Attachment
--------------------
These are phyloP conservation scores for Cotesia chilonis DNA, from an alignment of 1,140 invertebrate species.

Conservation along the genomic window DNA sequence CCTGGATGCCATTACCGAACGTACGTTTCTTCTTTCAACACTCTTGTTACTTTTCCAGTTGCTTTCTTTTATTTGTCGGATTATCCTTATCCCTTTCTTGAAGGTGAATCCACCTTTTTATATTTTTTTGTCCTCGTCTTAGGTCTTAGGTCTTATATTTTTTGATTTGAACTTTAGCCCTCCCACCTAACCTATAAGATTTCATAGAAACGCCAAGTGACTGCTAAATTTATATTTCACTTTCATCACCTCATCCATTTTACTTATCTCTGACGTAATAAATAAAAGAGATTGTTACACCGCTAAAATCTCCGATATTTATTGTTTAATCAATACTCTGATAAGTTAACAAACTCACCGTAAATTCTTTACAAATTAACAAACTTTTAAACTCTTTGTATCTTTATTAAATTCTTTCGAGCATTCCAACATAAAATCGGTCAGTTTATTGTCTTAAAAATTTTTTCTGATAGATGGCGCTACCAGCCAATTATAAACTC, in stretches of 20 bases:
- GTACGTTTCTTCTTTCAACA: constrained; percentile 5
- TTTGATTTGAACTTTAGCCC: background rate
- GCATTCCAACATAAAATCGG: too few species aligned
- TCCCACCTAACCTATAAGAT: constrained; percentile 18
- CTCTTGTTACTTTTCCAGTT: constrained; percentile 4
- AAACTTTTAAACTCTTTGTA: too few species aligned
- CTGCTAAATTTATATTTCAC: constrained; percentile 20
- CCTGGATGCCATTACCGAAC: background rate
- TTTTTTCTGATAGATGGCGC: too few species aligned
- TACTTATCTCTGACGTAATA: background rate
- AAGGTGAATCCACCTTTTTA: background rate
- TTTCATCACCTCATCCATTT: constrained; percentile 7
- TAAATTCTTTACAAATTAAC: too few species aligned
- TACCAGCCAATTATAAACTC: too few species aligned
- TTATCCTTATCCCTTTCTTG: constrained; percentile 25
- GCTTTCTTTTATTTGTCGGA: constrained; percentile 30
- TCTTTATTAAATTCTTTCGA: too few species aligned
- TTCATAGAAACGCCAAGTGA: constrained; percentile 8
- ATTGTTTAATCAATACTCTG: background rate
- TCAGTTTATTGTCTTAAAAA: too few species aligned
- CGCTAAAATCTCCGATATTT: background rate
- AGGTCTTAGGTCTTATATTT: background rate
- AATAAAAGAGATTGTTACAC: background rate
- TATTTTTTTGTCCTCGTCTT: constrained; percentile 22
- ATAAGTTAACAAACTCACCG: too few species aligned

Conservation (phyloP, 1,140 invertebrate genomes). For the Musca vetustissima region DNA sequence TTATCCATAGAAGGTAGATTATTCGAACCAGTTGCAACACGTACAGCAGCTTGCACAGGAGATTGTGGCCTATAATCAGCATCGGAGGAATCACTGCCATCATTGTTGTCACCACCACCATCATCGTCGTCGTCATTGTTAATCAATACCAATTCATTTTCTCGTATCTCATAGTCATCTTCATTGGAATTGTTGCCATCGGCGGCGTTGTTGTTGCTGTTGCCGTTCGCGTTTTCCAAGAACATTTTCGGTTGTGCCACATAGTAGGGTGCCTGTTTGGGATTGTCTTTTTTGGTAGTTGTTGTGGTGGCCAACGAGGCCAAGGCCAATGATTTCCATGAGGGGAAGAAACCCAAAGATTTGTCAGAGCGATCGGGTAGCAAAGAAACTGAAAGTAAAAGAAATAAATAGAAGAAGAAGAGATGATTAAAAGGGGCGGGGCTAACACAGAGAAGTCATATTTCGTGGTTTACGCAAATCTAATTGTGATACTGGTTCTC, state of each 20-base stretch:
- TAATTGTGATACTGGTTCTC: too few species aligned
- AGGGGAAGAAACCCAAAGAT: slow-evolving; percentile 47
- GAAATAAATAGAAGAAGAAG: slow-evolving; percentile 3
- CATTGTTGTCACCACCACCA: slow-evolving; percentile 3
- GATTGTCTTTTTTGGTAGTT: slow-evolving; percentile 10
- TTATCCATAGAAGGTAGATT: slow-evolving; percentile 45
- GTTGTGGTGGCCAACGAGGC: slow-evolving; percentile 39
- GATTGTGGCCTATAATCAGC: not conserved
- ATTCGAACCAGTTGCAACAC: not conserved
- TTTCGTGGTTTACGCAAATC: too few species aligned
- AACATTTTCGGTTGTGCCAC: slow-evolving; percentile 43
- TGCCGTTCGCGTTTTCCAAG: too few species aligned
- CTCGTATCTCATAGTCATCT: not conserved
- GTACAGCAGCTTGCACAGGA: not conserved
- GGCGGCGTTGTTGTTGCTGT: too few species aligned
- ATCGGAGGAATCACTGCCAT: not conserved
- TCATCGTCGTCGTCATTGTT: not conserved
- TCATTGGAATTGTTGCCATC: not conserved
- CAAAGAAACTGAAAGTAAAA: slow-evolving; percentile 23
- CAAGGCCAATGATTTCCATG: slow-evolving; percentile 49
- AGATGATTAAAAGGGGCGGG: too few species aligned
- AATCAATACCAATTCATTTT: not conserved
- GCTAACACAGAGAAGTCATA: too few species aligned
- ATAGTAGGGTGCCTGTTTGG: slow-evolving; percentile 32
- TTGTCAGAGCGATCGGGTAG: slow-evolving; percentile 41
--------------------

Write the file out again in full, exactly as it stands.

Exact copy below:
These are phyloP conservation scores for Cotesia chilonis DNA, from an alignment of 1,140 invertebrate species.

Conservation along the genomic window DNA sequence CCTGGATGCCATTACCGAACGTACGTTTCTTCTTTCAACACTCTTGTTACTTTTCCAGTTGCTTTCTTTTATTTGTCGGATTATCCTTATCCCTTTCTTGAAGGTGAATCCACCTTTTTATATTTTTTTGTCCTCGTCTTAGGTCTTAGGTCTTATATTTTTTGATTTGAACTTTAGCCCTCCCACCTAACCTATAAGATTTCATAGAAACGCCAAGTGACTGCTAAATTTATATTTCACTTTCATCACCTCATCCATTTTACTTATCTCTGACGTAATAAATAAAAGAGATTGTTACACCGCTAAAATCTCCGATATTTATTGTTTAATCAATACTCTGATAAGTTAACAAACTCACCGTAAATTCTTTACAAATTAACAAACTTTTAAACTCTTTGTATCTTTATTAAATTCTTTCGAGCATTCCAACATAAAATCGGTCAGTTTATTGTCTTAAAAATTTTTTCTGATAGATGGCGCTACCAGCCAATTATAAACTC, in stretches of 20 bases:
- GTACGTTTCTTCTTTCAACA: constrained; percentile 5
- TTTGATTTGAACTTTAGCCC: background rate
- GCATTCCAACATAAAATCGG: too few species aligned
- TCCCACCTAACCTATAAGAT: constrained; percentile 18
- CTCTTGTTACTTTTCCAGTT: constrained; percentile 4
- AAACTTTTAAACTCTTTGTA: too few species aligned
- CTGCTAAATTTATATTTCAC: constrained; percentile 20
- CCTGGATGCCATTACCGAAC: background rate
- TTTTTTCTGATAGATGGCGC: too few species aligned
- TACTTATCTCTGACGTAATA: background rate
- AAGGTGAATCCACCTTTTTA: background rate
- TTTCATCACCTCATCCATTT: constrained; percentile 7
- TAAATTCTTTACAAATTAAC: too few species aligned
- TACCAGCCAATTATAAACTC: too few species aligned
- TTATCCTTATCCCTTTCTTG: constrained; percentile 25
- GCTTTCTTTTATTTGTCGGA: constrained; percentile 30
- TCTTTATTAAATTCTTTCGA: too few species aligned
- TTCATAGAAACGCCAAGTGA: constrained; percentile 8
- ATTGTTTAATCAATACTCTG: background rate
- TCAGTTTATTGTCTTAAAAA: too few species aligned
- CGCTAAAATCTCCGATATTT: background rate
- AGGTCTTAGGTCTTATATTT: background rate
- AATAAAAGAGATTGTTACAC: background rate
- TATTTTTTTGTCCTCGTCTT: constrained; percentile 22
- ATAAGTTAACAAACTCACCG: too few species aligned

Conservation (phyloP, 1,140 invertebrate genomes). For the Musca vetustissima region DNA sequence TTATCCATAGAAGGTAGATTATTCGAACCAGTTGCAACACGTACAGCAGCTTGCACAGGAGATTGTGGCCTATAATCAGCATCGGAGGAATCACTGCCATCATTGTTGTCACCACCACCATCATCGTCGTCGTCATTGTTAATCAATACCAATTCATTTTCTCGTATCTCATAGTCATCTTCATTGGAATTGTTGCCATCGGCGGCGTTGTTGTTGCTGTTGCCGTTCGCGTTTTCCAAGAACATTTTCGGTTGTGCCACATAGTAGGGTGCCTGTTTGGGATTGTCTTTTTTGGTAGTTGTTGTGGTGGCCAACGAGGCCAAGGCCAATGATTTCCATGAGGGGAAGAAACCCAAAGATTTGTCAGAGCGATCGGGTAGCAAAGAAACTGAAAGTAAAAGAAATAAATAGAAGAAGAAGAGATGATTAAAAGGGGCGGGGCTAACACAGAGAAGTCATATTTCGTGGTTTACGCAAATCTAATTGTGATACTGGTTCTC, state of each 20-base stretch:
- TAATTGTGATACTGGTTCTC: too few species aligned
- AGGGGAAGAAACCCAAAGAT: slow-evolving; percentile 47
- GAAATAAATAGAAGAAGAAG: slow-evolving; percentile 3
- CATTGTTGTCACCACCACCA: slow-evolving; percentile 3
- GATTGTCTTTTTTGGTAGTT: slow-evolving; percentile 10
- TTATCCATAGAAGGTAGATT: slow-evolving; percentile 45
- GTTGTGGTGGCCAACGAGGC: slow-evolving; percentile 39
- GATTGTGGCCTATAATCAGC: not conserved
- ATTCGAACCAGTTGCAACAC: not conserved
- TTTCGTGGTTTACGCAAATC: too few species aligned
- AACATTTTCGGTTGTGCCAC: slow-evolving; percentile 43
- TGCCGTTCGCGTTTTCCAAG: too few species aligned
- CTCGTATCTCATAGTCATCT: not conserved
- GTACAGCAGCTTGCACAGGA: not conserved
- GGCGGCGTTGTTGTTGCTGT: too few species aligned
- ATCGGAGGAATCACTGCCAT: not conserved
- TCATCGTCGTCGTCATTGTT: not conserved
- TCATTGGAATTGTTGCCATC: not conserved
- CAAAGAAACTGAAAGTAAAA: slow-evolving; percentile 23
- CAAGGCCAATGATTTCCATG: slow-evolving; percentile 49
- AGATGATTAAAAGGGGCGGG: too few species aligned
- AATCAATACCAATTCATTTT: not conserved
- GCTAACACAGAGAAGTCATA: too few species aligned
- ATAGTAGGGTGCCTGTTTGG: slow-evolving; percentile 32
- TTGTCAGAGCGATCGGGTAG: slow-evolving; percentile 41